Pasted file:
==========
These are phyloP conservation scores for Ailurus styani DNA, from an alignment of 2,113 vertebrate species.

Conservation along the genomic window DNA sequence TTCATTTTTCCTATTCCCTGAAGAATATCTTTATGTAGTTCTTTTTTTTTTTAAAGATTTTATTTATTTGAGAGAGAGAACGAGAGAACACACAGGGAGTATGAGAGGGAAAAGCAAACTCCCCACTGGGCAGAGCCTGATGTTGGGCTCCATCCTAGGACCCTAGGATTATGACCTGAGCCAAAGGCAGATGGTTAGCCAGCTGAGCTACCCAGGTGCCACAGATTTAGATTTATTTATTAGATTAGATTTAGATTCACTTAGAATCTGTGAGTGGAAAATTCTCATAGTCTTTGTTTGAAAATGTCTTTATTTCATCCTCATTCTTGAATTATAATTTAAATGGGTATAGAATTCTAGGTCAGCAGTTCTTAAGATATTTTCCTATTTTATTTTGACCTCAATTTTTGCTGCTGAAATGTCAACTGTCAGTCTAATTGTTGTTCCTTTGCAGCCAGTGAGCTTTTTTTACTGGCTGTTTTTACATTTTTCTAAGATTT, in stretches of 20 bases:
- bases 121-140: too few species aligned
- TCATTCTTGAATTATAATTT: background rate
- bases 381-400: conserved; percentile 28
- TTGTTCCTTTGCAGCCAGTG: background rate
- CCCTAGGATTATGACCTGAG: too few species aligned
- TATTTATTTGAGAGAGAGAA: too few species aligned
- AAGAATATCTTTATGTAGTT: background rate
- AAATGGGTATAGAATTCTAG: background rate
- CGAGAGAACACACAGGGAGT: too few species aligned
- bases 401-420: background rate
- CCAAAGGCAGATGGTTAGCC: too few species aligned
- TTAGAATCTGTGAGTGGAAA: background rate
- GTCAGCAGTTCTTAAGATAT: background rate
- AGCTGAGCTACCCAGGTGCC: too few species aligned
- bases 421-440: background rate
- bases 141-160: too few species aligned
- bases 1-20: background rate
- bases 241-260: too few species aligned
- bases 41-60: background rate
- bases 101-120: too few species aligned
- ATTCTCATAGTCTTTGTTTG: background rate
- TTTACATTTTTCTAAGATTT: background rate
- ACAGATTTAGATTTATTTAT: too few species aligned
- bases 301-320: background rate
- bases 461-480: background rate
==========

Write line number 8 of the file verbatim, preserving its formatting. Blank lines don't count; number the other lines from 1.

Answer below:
- TATTTATTTGAGAGAGAGAA: too few species aligned